Telstra will be picking up the tab for some of its services over Christmas, with customers being given free calls from landlines and payphones from Christmas Eve until Boxing Day.
Local, national and standard mobile phone calls from home phones and 16,000 payphones nationally will be free from 24 to 26 December.
The freebie does not include mobile phones calling out, and it excludes international calls, 13-numbers and premium and directory services.
It will include free WiFi at selected Telstra Air public hotspots. Data is already free for activated customers from these hotspots.
In 2016, when Telstra ran a free payphone calls campaign over Christmas for the first time, more than 271,000 calls were made over three days, Telstra’s head of fixed products Jana Kotatko said.
Last year, the free calls special ran from 24 to 28 December – but did not include landlines.
“This year, by giving people even more ways to contact their friends and family for free, we expect to see this figure to rise by at least ten times,” she said.
This is expected to be particularly important for those without the technology or the financial means to get in touch with their loved ones, Salvation Army major Brendan Nottle said.
“This initiative from Telstra is helping to provide an invaluable solution to the problem, by offering everyone in the country – regardless of their personal situation – the chance to connect this Christmas,” he said.
The network typically records an increase in calls on these services over the festive season.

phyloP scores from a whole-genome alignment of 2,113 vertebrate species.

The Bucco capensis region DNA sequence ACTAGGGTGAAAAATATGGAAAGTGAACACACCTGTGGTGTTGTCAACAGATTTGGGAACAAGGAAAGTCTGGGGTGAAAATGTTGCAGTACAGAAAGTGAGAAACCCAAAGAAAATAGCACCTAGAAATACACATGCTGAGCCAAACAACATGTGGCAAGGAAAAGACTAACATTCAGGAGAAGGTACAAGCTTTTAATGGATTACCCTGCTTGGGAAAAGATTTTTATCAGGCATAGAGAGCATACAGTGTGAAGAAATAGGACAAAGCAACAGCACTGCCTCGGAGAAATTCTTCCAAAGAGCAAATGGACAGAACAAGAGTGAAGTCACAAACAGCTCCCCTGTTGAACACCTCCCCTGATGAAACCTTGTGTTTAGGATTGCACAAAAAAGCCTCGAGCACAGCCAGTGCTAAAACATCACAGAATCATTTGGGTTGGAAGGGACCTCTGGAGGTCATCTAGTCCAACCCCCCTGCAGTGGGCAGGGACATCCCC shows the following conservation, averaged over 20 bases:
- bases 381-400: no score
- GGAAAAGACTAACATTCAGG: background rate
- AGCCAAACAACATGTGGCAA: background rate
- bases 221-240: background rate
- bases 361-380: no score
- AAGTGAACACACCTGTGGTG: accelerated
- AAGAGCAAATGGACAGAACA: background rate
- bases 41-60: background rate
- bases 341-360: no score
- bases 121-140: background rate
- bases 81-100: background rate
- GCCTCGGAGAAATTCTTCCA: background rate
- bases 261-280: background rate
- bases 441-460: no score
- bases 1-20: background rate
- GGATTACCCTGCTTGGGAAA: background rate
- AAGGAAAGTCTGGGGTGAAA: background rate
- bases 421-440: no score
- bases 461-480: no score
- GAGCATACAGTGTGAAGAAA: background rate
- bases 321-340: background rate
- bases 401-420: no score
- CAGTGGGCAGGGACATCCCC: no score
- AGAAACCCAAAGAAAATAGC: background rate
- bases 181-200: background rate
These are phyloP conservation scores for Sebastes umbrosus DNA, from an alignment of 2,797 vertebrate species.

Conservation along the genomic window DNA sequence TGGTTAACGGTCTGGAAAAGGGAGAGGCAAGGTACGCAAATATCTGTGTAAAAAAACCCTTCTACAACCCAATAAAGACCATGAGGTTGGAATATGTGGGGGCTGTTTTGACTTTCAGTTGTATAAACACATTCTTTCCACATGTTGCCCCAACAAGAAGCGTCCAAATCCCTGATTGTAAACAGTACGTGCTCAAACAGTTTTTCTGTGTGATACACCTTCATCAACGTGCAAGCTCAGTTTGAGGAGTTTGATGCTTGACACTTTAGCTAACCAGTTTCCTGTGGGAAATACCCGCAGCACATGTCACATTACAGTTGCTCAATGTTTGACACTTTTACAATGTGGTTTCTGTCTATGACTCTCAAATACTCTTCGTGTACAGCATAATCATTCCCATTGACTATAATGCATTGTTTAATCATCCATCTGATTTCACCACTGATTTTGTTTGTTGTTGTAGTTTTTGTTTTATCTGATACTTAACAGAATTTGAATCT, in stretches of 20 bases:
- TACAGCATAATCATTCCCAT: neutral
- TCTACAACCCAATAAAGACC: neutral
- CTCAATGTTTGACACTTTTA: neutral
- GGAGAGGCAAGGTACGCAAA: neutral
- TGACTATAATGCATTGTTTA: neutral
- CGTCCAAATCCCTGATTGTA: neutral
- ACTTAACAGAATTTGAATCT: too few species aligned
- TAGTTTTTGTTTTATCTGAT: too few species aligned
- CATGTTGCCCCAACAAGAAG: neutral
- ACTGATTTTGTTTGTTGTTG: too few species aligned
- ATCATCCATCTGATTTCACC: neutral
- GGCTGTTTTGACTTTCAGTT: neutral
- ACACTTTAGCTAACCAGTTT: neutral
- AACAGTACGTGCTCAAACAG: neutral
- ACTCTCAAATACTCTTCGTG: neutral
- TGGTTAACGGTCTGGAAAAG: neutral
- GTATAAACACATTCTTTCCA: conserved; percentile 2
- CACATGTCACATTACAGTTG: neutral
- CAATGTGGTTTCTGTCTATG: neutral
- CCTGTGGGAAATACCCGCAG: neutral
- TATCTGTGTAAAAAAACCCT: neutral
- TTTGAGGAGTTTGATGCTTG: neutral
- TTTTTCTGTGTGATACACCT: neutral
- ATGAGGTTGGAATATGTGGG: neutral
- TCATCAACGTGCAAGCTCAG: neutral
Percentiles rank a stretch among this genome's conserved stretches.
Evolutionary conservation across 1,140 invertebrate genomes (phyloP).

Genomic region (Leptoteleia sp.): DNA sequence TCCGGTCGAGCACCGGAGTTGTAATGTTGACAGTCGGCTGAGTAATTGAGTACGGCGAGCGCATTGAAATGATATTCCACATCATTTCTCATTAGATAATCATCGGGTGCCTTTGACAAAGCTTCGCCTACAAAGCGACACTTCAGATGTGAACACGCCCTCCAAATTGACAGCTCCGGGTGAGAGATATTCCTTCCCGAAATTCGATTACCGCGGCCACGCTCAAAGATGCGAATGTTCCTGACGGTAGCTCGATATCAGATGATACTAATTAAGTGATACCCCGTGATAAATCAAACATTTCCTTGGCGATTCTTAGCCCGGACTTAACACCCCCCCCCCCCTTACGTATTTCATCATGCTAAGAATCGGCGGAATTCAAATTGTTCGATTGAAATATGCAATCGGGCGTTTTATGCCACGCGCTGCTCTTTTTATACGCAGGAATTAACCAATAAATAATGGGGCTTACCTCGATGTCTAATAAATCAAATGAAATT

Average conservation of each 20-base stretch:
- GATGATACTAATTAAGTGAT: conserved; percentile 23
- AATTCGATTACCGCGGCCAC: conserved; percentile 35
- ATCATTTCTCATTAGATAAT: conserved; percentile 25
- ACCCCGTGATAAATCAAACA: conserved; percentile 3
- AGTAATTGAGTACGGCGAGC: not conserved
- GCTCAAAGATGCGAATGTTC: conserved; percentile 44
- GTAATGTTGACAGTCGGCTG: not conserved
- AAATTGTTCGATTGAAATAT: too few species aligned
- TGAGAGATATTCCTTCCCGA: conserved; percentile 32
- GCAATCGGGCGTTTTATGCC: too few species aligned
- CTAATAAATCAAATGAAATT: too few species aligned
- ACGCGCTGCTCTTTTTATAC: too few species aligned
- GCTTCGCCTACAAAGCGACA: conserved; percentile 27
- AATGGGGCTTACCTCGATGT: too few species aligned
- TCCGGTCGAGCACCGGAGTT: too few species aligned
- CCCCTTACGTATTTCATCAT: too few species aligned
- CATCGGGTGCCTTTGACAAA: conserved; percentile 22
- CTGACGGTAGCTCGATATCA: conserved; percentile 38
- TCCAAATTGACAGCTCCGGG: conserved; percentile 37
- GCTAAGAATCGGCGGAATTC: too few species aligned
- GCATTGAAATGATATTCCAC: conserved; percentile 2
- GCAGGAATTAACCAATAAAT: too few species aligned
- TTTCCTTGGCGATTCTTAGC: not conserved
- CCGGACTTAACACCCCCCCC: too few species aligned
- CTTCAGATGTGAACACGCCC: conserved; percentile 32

The 2016 promotion came after scrutiny for the payphone network, with the Productivity Commission review of the Telecommunications Universal Service Obligation recommending scrapping Telstra’s Universal Service Obligation funds.
Telstra receives about $300 million annually to supply the network – including $100 million from the government and an industry levy.
In 2015/16 the industry levy totalled $218 million, including $142 million from Telstra itself.Of this, about $44 million a year is spent maintaining payphones, with an additional $253 million spent on supplying standard telephone services.
The Productivity Commission recommended winding down the payphone obligations as it was “difficult to justify” continuing payphones when compared with the extensive coverage of mobile services across the country.
In November, Telstra unveiled the first overhaul of its payphones since the 1980s in partnership with outdoor advertising company JCDecaux. The redesign includes digital information screens, advertising panels, charging docks and WiFi hotspots.
The first new payphones were rolled out in Perth, with other cities to follow in 2018.
Telstra last upgraded part of its payphone network in 2014, converting some of Telstra’s payphones into WiFi hotspots.
This story Administrator ready to work first appeared on Nanjing Night Net.